In the 1980s and 1990s, the IJC was considered the moral authority on Great Lakes issues, candidly assessing progress and problems. Thanks in part to the Water Quality Board, the commission made a lasting contribution to Great Lakes cleanup by defining 43 “areas of concern” (AOCs)—bays, harbors, and rivers with severe legacy contamination—that needed sustained commitment to be cleaned up. Over 30 years later, work continues on the AOCs, along with congressional funding of the Great Lakes Restoration Initiative (GLRI).

The work of the Water Quality Board continues, too. The 28-member board provides advice to the IJC for the benefit of the 40 million people who rely on the lakes for drinking water, sustenance, and way of life.  The IJC recently appointed me to serve on the Board.

The Board represents the crossroads of the Great Lakes, bringing together diverse viewpoints from tribal leaders like Frank Ettawageshik and water affordability advocates like Monica Lewis-Patrick. It is a pleasure to serve with them and to problem solve how we can bring the Great Lakes community together to respond to old and new problems in the Basin. This work depends on developing key priorities and scientific goals to measure progress, coordinating strong and committed implementation among federal, state, and provincial environmental agencies, building stronger and new partnerships and alliances across these lakes, lifting up silenced voices to ensure water justice for all, and educating and empowering all peoples about the vital importance of protecting the health of our common waters.

It’s been almost 50 years since the two nations entered into the Great Lakes Water Quality Agreement, and during this time, we have watched rust-belt contaminated urban cores rebound and polluted ecosystems revived. But we also have witnessed a rollback of major federal environmental regulations and laws, the Flint lead crisis, Detroit water shutoffs, lack of investment and crumbling regional water infrastructure, lack of safe, affordable drinking water, wetland destruction, water privatization, legacy and emerging pollutants like PFAS, and unprecedented climate change impacts.

Our challenge in this new century, then, is to break the constant cycle of ruin and recovery, and replace it with sustained protection and prosperity. This is critical in the context of the climate crisis where we are testing the capacity of our ecosystems to rebound. Instead, we must imagine the future we want, where natural and human ecosystems can thrive and prosper together.

To do this, we must challenge traditional assumptions and ways of thinking. We must draw not only on science but also on traditional ecological knowledge (TEK). Traditional ecological knowledge (TEK) is a relational process for indigenous peoples that is built through experience and relationships that are difficult to incorporate into non-indigenous information systems and decision frameworks. We must design and enact bold policies that acknowledge the interconnectedness of human health, economic prosperity, and ecosystems.

With public trust doctrine protection, we can steward our waters as a shared public resource from one generation to the next and ensure multigenerational equity. Healthy economies and communities depend on healthy ecosystems. It’s as simple as that. The future of the Great Lakes depends on a vision and plan based on a water-economy that embraces a new water ethic at its center.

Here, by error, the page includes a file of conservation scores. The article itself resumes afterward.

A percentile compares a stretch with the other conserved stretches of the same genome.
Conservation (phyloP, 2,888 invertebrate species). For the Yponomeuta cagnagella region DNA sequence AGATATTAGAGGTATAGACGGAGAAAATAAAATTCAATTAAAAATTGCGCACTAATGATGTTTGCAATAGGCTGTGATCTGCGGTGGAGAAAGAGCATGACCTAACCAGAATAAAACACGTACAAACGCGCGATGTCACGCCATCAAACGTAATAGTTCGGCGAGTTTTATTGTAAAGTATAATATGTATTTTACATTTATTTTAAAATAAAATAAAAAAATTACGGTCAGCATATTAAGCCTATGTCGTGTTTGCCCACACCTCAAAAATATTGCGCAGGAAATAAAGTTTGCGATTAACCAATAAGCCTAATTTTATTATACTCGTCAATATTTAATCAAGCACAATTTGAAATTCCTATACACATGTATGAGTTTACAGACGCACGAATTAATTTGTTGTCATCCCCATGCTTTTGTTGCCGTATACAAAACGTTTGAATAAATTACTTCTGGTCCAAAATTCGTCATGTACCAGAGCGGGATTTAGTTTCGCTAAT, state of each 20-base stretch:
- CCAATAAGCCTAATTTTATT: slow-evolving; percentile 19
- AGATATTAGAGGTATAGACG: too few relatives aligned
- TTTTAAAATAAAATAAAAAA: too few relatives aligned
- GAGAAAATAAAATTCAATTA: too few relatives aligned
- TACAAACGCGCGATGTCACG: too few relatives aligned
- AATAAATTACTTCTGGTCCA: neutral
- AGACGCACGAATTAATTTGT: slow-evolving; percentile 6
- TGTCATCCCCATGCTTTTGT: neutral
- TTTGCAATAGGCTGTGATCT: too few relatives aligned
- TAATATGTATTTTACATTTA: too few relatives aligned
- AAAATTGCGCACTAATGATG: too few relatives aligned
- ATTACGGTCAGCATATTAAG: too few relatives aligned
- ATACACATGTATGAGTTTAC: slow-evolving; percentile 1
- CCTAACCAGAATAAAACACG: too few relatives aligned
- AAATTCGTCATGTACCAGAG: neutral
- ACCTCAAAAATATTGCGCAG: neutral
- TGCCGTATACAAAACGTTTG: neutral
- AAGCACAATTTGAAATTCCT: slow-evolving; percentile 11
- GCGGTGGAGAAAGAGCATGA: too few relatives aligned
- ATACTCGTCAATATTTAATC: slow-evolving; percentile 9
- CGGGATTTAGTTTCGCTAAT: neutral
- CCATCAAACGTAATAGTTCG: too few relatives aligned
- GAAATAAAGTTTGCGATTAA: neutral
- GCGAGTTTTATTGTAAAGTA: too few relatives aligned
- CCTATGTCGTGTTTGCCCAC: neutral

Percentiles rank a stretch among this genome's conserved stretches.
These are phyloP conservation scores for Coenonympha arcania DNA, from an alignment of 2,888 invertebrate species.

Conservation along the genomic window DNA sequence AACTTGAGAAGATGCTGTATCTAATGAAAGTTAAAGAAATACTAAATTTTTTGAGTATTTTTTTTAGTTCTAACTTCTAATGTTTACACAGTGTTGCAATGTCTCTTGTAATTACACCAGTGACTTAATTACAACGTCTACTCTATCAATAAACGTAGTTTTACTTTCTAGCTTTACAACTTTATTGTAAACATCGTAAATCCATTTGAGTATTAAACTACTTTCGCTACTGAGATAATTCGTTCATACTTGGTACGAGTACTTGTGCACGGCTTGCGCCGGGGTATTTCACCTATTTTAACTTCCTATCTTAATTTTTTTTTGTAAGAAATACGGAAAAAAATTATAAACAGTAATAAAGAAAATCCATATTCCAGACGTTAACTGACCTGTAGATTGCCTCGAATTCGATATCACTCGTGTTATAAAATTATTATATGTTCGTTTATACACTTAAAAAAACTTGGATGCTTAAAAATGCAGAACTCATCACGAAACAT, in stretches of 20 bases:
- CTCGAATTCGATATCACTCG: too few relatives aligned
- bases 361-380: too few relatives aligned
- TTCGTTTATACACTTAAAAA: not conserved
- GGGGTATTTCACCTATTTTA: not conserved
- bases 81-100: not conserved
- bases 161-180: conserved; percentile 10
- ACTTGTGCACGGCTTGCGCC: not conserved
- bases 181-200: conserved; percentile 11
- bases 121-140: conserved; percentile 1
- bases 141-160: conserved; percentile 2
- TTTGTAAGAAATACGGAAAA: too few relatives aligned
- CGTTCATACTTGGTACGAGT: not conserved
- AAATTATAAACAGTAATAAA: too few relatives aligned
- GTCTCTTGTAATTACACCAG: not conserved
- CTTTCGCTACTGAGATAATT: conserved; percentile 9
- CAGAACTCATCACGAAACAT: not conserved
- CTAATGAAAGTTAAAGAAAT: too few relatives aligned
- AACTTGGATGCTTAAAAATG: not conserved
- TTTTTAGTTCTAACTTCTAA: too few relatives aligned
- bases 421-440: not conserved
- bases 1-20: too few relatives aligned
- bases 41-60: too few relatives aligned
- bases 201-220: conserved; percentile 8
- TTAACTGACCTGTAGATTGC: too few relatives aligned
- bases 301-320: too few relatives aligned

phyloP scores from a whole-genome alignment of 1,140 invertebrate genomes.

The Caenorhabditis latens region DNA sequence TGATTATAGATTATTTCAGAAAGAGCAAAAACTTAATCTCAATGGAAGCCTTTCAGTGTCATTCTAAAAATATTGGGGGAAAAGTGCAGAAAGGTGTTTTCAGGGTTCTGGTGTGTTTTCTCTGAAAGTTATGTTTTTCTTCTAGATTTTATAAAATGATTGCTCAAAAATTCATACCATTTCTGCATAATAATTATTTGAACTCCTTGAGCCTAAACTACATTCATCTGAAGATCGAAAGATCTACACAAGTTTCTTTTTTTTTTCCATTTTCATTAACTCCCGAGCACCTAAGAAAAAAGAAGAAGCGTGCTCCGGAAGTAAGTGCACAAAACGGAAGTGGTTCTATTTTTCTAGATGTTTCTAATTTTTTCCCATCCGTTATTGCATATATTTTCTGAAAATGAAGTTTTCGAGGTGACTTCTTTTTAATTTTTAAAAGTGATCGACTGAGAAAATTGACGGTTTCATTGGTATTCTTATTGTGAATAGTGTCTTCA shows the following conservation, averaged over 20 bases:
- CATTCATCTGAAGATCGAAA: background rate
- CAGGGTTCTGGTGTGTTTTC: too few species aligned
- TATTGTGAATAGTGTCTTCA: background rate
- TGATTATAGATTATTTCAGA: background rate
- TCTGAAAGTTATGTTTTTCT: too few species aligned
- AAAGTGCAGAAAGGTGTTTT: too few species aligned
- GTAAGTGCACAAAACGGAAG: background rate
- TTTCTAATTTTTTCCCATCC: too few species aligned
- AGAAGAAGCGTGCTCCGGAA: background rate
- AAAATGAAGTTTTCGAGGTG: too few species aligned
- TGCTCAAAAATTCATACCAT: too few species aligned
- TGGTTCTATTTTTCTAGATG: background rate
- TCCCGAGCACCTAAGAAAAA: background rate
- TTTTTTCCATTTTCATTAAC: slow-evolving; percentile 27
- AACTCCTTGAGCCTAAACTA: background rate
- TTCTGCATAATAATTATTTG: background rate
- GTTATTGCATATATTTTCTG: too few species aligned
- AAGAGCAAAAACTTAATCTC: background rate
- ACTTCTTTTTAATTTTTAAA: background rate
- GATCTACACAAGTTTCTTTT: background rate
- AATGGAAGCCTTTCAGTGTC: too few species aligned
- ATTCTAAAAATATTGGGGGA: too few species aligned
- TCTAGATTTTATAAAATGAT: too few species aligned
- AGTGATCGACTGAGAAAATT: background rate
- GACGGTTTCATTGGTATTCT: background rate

I am honored to serve on the Water Quality Board for the IJC and it is my great hope that we can work together to develop recommendations thattranslate into meaningful bi-national actions designed to protect the long-term health of the Great Lakes.

Trump Administration: Importance of Great Lakes Cleanup Equal to Hosting a Military Parade

The Trump Administration on February 14 revealed that President Donald Trump’s proposed military parade, inspired by his attendance at the Bastille Day celebration last July in Paris, would cost taxpayers as much as $30 million.

While there’s been broad criticism of the appropriateness of such a display by the world’s sole military superpower, particularly in the context of federal budget deficits, it was the $30 million figure that stuck with me.

That’s because just two days earlier, the administration released its proposed $4.4 trillion fiscal year 2019 budget, which would severely cut core Great Lakes programs as well as funding for the federal agencies, such as the Environmental Protection Agency, charged with implementing them.

Of key concern to FLOW and other Great Lakes policy groups is the proposed 90% cut from fiscal year 2017 budget levels to the Great Lakes Restoration Initiative (GLRI), which helps communities clean up toxic pollution, reduce polluted runoff, fight invasive species such as Asian carp, and restore fish and wildlife habitat. Funding for the GLRI would be slashed from $300 million down to just… $30 million.

Thus, in the course of two days, the administration had equated the importance of restoring and protecting the world’s largest surface freshwater system with hosting a one-time military display.

Thankfully, proposed cuts have drawn bipartisan scorn from Michigan’s congressional delegation, which successfully protected the GLRI from elimination in last year’s budget. Rep. Fred Upton, R-St. Joseph, released a statement saying, “Michigan deserves better than this. The health of our Great Lakes must be a higher priority.”

Sen. Debbie Stabenow, D-Lansing, who co-authored the Great Lakes Restoration Initiative in 2010, pointed to the critical role that clean water plays in our economy, with more than 700,000 Michigan jobs – fully 1-in-5 jobs in the state – tied to water resources. Michigan projects have received more than $600 million in funding from the initiative since its start.

It’s the same success story across the watershed, where the Great Lakes generate more than 1.5 million jobs and $60 billion in wages annually, support a $7 billion fishing economy, and provide drinking water to more than 40 million people.

Kelly Thayer

Communities across the Great Lakes region are benefiting from economic recovery and re-investment thanks to the GLRI. Full implementation of the initiative is projected to generate $50 billion in long-term economic benefits for the region and a 2:1 return on investment, according to the Great Lakes Commission.

Visionary leaders are calling for a continued Midwest transformation from Rust Belt to Water Belt. Getting there requires steady, long-term investment and oversight – just the opposite of short-term grandstanding at a parade.